ESG Investing: Engaging With Companies on Human Rights and Diversity

ESG Investing: Engaging With Companies on Human Rights and Diversity

Friday, October 7, 2022 - 12:45pm

CAMPAIGN: Northern Trust Commitment to Diversity and Inclusion

CONTENT: Multimedia with summary

Active ownership plays a central role in managing risk and performance in ESG investing. Global Head of Sustainable Investing and Stewardship Julie Moret highlights examples on how active ownership works with human rights and diversity.

We believe that companies who purposely manage environmental, social, and governance issues are well positioned for long-term success. When poorly managed, they can detract from financial performance and create risk. Importantly, direct engagement with companies on these issues can be supportive of financial performance, and potentially reduce investment risk. Let's take a look at two quick examples related to human rights and diversity.

Companies should ensure sound human rights practices not only for their own employees, but also of those of their suppliers. Otherwise, they face the risk of supply disruption and reputational damage. A 2020 study by the World Benchmarking Alliance showed very low marks for the automotive sector on this issue.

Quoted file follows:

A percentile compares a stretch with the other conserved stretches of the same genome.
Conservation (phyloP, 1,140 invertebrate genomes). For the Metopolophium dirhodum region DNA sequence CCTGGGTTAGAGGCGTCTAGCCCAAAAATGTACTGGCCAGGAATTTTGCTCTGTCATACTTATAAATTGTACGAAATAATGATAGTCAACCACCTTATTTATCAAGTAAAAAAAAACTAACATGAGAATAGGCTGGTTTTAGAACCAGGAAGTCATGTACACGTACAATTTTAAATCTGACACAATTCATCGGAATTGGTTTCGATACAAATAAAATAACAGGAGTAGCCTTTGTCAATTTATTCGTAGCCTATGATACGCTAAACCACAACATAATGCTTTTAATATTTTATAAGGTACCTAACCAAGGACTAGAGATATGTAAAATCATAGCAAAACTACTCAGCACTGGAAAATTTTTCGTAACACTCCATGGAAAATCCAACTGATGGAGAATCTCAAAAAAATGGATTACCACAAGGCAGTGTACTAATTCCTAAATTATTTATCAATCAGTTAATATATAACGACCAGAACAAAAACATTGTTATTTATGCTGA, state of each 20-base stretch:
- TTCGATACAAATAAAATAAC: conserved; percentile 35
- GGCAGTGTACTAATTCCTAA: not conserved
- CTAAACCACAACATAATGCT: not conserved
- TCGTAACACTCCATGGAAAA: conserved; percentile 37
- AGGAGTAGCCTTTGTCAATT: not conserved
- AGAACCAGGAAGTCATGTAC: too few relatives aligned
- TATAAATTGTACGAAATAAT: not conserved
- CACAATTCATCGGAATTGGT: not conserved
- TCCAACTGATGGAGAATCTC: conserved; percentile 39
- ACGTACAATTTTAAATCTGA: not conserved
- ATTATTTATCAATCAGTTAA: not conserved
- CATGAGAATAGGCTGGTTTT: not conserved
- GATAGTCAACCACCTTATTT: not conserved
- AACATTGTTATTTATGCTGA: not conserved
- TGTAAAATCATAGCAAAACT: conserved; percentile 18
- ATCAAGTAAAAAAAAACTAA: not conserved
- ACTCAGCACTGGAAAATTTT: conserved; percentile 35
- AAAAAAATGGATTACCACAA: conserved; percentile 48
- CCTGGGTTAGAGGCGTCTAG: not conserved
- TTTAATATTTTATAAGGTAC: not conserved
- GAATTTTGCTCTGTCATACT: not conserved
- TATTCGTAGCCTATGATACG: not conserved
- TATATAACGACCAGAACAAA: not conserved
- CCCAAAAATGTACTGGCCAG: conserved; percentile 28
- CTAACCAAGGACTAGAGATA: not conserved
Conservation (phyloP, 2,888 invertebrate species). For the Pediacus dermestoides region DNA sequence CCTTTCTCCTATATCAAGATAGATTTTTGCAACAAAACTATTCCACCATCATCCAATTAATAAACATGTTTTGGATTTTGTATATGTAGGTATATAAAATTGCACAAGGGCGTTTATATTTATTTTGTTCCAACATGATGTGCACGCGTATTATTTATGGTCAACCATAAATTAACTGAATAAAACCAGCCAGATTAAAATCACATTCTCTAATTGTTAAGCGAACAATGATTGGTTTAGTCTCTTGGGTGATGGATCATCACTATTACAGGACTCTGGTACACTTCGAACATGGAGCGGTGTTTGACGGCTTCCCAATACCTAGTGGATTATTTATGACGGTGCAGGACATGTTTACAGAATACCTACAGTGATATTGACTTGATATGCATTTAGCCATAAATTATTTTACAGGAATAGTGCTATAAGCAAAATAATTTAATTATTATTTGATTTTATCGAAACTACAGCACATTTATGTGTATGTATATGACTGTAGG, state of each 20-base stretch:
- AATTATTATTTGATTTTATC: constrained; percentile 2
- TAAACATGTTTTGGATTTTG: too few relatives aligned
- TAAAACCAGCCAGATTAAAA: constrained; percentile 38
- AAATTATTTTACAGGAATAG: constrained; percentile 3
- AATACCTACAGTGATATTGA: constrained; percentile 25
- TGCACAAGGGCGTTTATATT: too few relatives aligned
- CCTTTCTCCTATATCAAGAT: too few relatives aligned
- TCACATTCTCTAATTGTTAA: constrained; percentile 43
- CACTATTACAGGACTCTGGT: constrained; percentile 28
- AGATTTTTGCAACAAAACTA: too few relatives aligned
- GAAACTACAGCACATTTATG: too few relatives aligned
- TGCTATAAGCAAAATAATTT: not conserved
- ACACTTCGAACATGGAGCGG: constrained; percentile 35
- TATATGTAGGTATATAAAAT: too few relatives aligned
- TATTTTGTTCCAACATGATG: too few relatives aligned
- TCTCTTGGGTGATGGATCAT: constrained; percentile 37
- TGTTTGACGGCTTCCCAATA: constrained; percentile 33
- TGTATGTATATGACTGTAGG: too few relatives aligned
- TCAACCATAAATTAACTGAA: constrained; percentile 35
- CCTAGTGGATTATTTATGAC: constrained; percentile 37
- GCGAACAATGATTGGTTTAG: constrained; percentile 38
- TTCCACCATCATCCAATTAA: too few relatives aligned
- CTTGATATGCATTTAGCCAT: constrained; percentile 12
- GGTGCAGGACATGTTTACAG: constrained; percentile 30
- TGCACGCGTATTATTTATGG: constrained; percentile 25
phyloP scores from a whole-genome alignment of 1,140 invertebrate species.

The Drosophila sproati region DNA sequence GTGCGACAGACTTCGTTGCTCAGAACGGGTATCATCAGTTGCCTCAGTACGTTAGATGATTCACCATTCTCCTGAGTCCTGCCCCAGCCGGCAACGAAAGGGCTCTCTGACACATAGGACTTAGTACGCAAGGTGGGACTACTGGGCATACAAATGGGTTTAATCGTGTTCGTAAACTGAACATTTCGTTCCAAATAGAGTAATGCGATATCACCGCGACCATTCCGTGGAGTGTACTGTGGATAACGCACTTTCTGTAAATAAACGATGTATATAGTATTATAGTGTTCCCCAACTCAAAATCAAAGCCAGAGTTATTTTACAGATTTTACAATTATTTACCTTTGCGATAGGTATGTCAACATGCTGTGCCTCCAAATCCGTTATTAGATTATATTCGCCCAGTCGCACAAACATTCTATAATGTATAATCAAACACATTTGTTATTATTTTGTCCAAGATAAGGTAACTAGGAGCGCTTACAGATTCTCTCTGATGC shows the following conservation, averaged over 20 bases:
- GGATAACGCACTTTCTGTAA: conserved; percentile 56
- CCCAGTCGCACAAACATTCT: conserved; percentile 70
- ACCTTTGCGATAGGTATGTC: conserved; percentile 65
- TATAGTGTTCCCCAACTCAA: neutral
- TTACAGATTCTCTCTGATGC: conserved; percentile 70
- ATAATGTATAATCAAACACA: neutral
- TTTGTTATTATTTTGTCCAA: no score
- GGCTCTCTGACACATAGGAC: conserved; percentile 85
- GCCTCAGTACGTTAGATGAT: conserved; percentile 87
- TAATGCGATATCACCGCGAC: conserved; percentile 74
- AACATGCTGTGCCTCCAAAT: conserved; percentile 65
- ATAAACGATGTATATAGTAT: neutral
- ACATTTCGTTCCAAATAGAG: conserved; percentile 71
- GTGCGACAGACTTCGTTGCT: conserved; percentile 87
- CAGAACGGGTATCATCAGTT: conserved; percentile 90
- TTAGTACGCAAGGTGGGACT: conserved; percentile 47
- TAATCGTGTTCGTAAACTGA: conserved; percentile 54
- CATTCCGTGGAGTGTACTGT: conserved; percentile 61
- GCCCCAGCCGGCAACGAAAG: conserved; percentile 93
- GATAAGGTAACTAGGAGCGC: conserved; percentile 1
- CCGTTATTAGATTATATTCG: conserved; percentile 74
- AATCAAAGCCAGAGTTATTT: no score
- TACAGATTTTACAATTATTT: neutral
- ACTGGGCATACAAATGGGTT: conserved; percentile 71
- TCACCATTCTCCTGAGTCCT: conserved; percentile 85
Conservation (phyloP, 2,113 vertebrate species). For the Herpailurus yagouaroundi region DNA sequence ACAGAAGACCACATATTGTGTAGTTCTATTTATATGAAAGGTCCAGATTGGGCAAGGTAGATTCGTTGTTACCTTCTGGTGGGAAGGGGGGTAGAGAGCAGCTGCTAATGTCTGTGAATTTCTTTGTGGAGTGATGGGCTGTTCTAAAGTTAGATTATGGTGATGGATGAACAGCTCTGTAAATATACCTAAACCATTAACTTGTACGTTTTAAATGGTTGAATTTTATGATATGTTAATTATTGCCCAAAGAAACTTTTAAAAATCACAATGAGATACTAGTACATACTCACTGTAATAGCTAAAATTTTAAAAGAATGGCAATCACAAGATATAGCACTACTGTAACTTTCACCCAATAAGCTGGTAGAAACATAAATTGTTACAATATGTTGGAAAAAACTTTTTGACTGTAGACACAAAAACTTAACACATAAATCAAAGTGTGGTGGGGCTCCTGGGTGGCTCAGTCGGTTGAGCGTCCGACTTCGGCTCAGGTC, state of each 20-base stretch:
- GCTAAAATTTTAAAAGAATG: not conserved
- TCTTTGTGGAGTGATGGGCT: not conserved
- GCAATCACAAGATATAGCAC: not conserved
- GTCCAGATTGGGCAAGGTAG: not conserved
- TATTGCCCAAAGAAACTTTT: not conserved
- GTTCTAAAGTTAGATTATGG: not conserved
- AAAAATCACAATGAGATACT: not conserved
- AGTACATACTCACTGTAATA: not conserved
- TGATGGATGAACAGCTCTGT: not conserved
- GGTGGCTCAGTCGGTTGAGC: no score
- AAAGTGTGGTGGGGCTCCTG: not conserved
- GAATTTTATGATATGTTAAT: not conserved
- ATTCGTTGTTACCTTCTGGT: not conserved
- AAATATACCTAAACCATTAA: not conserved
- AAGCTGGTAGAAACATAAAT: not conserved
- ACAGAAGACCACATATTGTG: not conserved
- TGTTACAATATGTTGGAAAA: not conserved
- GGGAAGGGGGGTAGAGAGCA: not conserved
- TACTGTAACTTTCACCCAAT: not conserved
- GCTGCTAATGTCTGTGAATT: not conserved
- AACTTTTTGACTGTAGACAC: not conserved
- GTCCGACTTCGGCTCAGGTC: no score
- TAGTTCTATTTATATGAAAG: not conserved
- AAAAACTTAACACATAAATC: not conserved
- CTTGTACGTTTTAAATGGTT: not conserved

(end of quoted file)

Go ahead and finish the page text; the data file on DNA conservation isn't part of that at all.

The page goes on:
We followed up with German automaker, Daimler, now Mercedes-Benz, because the company scored relatively high versus competitors. Among all their sustainable practices, we learned the company identified and audited high risk suppliers, such as cobalt miners. As a result, the company required an industry recognized certification for more responsible mining. Learning about these practices helped us with similar future engagements with auto firms.

We believe that a company can achieve more success when it encourages a diversity of talent, perspectives, and backgrounds. In fact, a 2020 McKinsey study found that top quartile companies in terms of ethnic and cultural diversity outperform those in the fourth quartile by 36% in profitability. Diversity starts at the top, so we set a standard that all boards globally be at least 20% female and boards in the US additionally have at least one ethnically or racially diverse director. Otherwise, we withhold support from the chair of the nominating committee or the highest tenured director on the nominating committee.

To encourage sustainable business practices, we think investors should take an active stewardship role through engagement with companies and purposeful proxy voting. By integrating sustainable investment and stewardship, investors can manage risks and improve performance in their portfolios.